* Truth be told, I rarely read contemporary fiction because I am acutely aware that there is so much of Henry James, Charles Dickens, and Philip Roth that I have yet to touch--to say nothing of Thomas Mann, Edith Wharton, and F. Scott Fitzgerald. Since life is short, I keep getting pulled back to this calculus: Why invest X hours in a book from 2010 that has a 1 in 500 chance of being truly great when I can instead read a classic that has already passed that test? Honestly I have yet to hear a truly compelling counter-argument--although I feel guilty about the fact that, if everyone followed my logic, the impact on the royalty earnings of my fellow Authors Guild members would be devastating.

Sunday, November 14, 2010

The Ultimate Vanity Book

Looking for a few new menus to spice up your family dinners? How about buying a new cookbook? Here's one that'll soon be available, and it costs only $625 (a mere $500 on Amazon). I know it sounds like a lot, but the money buys you six lavishly illustrated volumes totaling 2,400 pages and described by Tim Zagat as "The most important book in the culinary arts since Escoffier."

I'm thinking I can't afford not to buy it.

But if you're wondering who on earth would publish a book like the massive Modernist Cuisine: The Art and Science of Cooking, the answer is the author--Nathan Myrhvold, a billionaire who used to be in charge of technology for Microsoft and has now devoted a large fraction of his free time to mastering contemporary cooking techniques. This article from BusinessWeek describes the amazing process by which Myrhvold created the book, which he admits cost "millions" and included hiring as many as 36 experts in cooking, technology, photography, design, and other fields. Publication is planned for March, 2011, unless the author dreams up some new material to include which could increase the book's size and price still further. (After all, when you're both author and publisher, who's going to enforce a deadline?)

This all may sound like wretched excess and a classic illustration of what happens when someone has too much time and money on his hands. But Myrhvold is apparently very serious about cooking and is making a conscientious effort to produce a book that will be a genuine contribution to the field. And anyway, writing and publishing a book, no matter how eccentric, is one of the most harmless ways I can think of for a billionaire to disburse some of his wealth. I wish more moguls would take on projects like this rather than (say) financing TV campaigns in support of tea party politicians. So I say, Go, Nathan, go!

Saturday, November 13, 2010

A Canon For Generation X

Reacting against the idea that there is no more literary canon of must-read books, one writer offers his own list of the ten most significant books of the last twenty-five years--or, as he puts it, a canon for Generation X. His list starts with Cormac McCarthy's The Road and ends with Dave Eggers's Heartbreaking Work of Staggering Genius. It's all fiction, too--unless you count James Frey's Million Little Pieces as non-fiction.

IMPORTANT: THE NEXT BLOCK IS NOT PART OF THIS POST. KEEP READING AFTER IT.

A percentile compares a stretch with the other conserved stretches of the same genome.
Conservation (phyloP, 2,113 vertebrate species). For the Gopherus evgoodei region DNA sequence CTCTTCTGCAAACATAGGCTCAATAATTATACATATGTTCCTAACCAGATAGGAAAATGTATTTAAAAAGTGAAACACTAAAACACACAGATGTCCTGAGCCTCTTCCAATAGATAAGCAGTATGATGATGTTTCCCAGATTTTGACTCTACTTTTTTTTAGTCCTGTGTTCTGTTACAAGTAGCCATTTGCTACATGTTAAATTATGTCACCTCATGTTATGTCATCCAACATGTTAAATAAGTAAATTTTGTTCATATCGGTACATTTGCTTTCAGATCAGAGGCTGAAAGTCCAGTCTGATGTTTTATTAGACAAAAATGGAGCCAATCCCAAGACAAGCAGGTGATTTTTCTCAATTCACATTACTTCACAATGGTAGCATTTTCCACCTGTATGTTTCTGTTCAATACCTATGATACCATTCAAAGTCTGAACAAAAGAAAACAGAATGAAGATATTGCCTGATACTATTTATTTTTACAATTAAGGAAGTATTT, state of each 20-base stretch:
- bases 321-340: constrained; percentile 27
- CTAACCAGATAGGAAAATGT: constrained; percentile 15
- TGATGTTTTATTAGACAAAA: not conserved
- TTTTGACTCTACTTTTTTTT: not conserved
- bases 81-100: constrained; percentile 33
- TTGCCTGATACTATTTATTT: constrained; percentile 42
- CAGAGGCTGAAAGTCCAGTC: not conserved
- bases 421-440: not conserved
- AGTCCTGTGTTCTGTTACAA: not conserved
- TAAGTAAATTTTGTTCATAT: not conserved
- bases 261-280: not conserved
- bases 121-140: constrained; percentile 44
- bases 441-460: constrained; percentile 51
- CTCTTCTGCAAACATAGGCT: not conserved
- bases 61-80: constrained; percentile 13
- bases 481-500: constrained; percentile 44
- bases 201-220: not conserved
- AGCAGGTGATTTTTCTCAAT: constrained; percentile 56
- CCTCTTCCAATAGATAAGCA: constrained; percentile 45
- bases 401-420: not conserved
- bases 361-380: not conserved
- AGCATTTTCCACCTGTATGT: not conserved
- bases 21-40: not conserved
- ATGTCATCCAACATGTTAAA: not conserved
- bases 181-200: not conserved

Which raises two questions. (1) If you're a voracious reader of fiction, what do you think of this list? Any egregious omissions or outrageous inclusions? (2) If like me you are more interested in non-fiction, what titles would you nominate for the non-fiction canon of the past twenty-five years? My list might start with Taylor Branch's Parting the Waters, which was published in 1988, 22 years ago. What about yours?

Friday, November 12, 2010

Schadenfreude-Women's Books?

I am reading the new translation of Madame Bovary, this one by Lydia Davis. The introduction tells us that the book is based on two actual stories, one woman a shopaholic and the other an adultress. The novel was really "faction" for Flaubert's time.

Certainly it is this book as well as Camille, Anna Karenina, The Bell Jar, novels and memoirs of women with big trouble that shaped my early career as an editor of women's fiction. Also these suffering women's stories that sold over time for lots of money formed my overarching theory of commercial publishing. Other people's problems make for great escape. And top sellers.

Over the summer I walked into the local Barnes & Noble and there in front was a table labeled Books of Affliction. Substance abusers practically back from the dead; eating disorder horror tales; victims of sexual and physical abuse; survivors of horrible incidents and illnesses. And all of them were women.

I am not sure when memoirs overtook the tales of fictional women in trouble. Perhaps it was the publication of Barbara Gordon's I'm Dancing As Fast As I Can, the story of the high powered TV exec's descent into valium addiction so terrible she had to be tied to a chair by her lover to constrain her anxiety, but it seems to me that was when other people's real problems began to be the winners in the melodrama competition. Or maybe that is just my marker. Anyway the point is they are all women.

So why women? Is it still true that men don't like to share their feelings? Or am I missing something? Enlighten me.

Thursday, November 11, 2010

An "Orphaned Book" Success Story

The UPS guy delivered a package today containing a book I'd asked a friend at HarperCollins to send. Inside was a double gift: the book I'd asked for, and another "newborn" book that this proud and happy editor wanted to share: The Secret of Chanel No. 5: The Intimate History of the World's Most Famous Perfume by cultural historian Tilar J. Mazzeo. It was a proud and happy moment for me, too: I, too, could call Tilar one of "my" authors. And there'd been an editor before me who could, as well.